Some people might say that Jesus was a religious man who started a new religion, called Christianity. A closer reading of the Gospels indicates that such a comment is wrong on both counts. Jesus was neither religious nor did he intend to start a new religion.
First of all, look at Jesus' lifestyle. We do see an early interest in studying the Scriptures, but when he reached adulthood his occupation was carpentry, hardly a religious vocation. When he was ready to launch his public ministry, he did not attend a seminary or any priestly school. He identified with sinners by being baptized by John the Baptist. His first sermon in a Nazareth synagogue was angrily rejected by the religious elite, because he chose to illustrate God's love by choosing a woman of Sidon and a man from Syria, not members of the chosen race. Using a Samaritan to illustrate the meaning of a good neighbor was also a negative for the orthodox. When Jesus chose to openly converse with a Samaritan woman of questionable morality and offer her "living water," he broke a whole set of religious rules. When it came to bringing healing to many in need, he often deliberately chose the Sabbath Day, in violation of the religious code, to show that acts of love supersede all religious rules. Jesus' life on earth ended very much because of religious opposition. Jesus was not religious.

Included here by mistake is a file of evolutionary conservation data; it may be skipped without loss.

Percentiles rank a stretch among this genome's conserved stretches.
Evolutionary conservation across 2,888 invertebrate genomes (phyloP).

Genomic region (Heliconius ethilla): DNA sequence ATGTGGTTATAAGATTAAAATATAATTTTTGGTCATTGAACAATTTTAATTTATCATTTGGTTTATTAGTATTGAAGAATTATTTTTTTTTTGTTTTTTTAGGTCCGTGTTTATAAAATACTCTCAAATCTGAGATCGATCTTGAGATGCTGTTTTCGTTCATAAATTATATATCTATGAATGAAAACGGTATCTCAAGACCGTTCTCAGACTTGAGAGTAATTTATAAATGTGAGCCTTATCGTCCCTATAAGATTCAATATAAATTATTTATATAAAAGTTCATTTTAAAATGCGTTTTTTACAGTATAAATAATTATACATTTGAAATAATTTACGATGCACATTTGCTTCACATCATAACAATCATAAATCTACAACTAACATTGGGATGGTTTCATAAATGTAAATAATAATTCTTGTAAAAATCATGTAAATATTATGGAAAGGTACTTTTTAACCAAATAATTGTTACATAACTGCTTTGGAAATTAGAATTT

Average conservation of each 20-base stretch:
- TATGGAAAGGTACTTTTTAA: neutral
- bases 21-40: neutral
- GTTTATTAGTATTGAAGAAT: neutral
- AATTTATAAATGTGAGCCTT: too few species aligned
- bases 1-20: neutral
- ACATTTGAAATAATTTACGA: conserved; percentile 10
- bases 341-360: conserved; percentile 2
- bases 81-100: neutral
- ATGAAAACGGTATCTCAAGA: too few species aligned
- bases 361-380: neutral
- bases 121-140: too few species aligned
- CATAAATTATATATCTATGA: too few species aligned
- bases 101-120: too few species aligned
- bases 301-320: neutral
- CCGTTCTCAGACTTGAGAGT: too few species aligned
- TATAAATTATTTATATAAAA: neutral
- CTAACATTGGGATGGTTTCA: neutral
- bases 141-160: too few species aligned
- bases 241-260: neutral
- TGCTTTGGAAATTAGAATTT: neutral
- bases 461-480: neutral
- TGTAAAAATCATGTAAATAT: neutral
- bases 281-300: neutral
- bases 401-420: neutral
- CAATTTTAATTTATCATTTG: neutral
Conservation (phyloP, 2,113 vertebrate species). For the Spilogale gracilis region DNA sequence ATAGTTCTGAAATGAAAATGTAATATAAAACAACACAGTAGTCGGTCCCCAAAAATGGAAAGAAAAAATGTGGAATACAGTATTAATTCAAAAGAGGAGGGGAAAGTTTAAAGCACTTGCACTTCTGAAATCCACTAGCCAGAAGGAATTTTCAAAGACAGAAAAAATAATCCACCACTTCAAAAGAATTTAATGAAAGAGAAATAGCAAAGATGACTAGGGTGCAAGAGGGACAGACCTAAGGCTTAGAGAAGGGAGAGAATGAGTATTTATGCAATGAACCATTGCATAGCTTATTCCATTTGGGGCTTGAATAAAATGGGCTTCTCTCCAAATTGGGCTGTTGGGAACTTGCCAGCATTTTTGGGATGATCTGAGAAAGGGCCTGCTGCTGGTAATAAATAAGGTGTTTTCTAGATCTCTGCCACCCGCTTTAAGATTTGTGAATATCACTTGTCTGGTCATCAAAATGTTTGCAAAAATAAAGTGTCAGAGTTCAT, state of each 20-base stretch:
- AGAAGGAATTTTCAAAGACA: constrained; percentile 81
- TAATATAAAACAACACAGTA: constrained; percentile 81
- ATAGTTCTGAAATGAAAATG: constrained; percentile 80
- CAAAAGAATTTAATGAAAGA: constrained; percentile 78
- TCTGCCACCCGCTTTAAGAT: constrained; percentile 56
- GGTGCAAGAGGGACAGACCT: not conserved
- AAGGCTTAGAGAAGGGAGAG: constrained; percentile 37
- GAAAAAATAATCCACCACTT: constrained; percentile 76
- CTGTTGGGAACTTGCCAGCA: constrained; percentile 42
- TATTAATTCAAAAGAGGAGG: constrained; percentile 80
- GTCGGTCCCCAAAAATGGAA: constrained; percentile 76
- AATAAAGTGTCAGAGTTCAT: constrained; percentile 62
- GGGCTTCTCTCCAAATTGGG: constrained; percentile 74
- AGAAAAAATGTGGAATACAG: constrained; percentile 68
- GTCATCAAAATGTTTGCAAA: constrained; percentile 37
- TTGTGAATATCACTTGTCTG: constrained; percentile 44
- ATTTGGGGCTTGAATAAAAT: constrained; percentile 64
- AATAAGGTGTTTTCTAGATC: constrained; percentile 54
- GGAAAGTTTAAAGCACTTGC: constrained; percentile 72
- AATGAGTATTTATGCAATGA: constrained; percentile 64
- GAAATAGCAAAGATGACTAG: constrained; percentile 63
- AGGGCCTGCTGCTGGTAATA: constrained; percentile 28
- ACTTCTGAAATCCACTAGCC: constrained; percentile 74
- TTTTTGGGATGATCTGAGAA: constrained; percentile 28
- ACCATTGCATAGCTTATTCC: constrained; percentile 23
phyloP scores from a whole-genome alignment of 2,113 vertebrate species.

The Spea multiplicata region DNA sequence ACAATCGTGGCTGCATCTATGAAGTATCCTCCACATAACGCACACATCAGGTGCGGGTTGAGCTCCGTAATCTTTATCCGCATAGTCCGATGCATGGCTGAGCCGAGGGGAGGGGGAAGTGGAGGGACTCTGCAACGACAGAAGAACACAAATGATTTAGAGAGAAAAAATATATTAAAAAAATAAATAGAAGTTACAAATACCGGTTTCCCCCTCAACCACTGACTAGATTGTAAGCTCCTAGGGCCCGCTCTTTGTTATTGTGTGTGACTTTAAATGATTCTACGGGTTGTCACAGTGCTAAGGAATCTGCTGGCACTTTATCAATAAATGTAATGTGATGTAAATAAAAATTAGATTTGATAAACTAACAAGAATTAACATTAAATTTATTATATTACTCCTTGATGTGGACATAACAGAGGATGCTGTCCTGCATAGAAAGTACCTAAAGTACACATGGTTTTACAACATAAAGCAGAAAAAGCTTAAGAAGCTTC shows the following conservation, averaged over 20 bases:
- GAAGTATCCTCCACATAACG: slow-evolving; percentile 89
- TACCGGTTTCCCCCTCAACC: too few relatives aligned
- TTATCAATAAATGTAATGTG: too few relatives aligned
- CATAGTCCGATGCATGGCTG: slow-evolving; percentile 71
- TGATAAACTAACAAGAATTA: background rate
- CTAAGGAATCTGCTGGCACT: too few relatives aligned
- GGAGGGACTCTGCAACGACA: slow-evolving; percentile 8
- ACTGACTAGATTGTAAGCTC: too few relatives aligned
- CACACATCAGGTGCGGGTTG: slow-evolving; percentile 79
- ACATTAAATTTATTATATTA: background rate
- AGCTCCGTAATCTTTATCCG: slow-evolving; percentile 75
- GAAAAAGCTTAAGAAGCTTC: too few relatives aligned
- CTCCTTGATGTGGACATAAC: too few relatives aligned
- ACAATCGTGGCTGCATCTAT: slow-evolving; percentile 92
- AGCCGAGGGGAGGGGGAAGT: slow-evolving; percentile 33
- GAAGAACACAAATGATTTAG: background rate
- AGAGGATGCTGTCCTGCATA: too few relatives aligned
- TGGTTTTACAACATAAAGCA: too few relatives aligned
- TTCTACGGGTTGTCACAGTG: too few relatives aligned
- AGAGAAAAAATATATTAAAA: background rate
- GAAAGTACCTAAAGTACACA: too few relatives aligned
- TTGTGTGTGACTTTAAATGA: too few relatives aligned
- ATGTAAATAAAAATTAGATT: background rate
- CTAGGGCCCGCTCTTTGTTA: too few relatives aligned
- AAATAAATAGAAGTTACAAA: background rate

However, some will ask, did Jesus not start the Christian religion? He did say he would build his church on Peter's confession, that "Jesus Christ is Lord," so that his followers would be led into lives of love, truly being salt and light in this needy world. The church was not to be a religious institution. It was to be a redeemed family committed to the single command of cultivating a love for God that will overflow to loving all people. Jesus came to address the world's biggest problem, our failure to live in harmony with one another. Forgiveness and mutual affirmation are the ways of God's reconciling and peace-making love. Learning to love is the church's calling and this teaching is not synonymous with religion.
It was said of the early church, "How they love one another." They were not perfect, but they did understand their mission to be a family of love that would include all people of all races, giving men, women and slaves full equality of worth.
This divine design for the church called for worship ... love for God; fellowship ... love for sisters and brothers; and mission ... love for all people. There were no references made to rituals, rules, regulations, creeds, candles, clergy costumes or titles ("The most holy, reverent, father", etc.) Sometimes it seems that all of trappings that we have added to the church have obscured and blurred its mission.
This is not to say that pastors don't need good training or that assemblies don't need adequate facilities. But we need to do away with worldly excesses that cripple the ministry of love which Jesus has given us.
Maybe a good question to ask before every church committee or congregational meeting might be something like this: "What can we decide today that will share God's love with those in need?" And everyone says, "Let's do it!"
The Rev. Randy Klassen is retired from the Evangelical Covenant Church. Pastors in the U-B circulation area who want to write a column should contact Catherine Hicks at 509-526-8312, or by e-mail at firstname.lastname@example.org.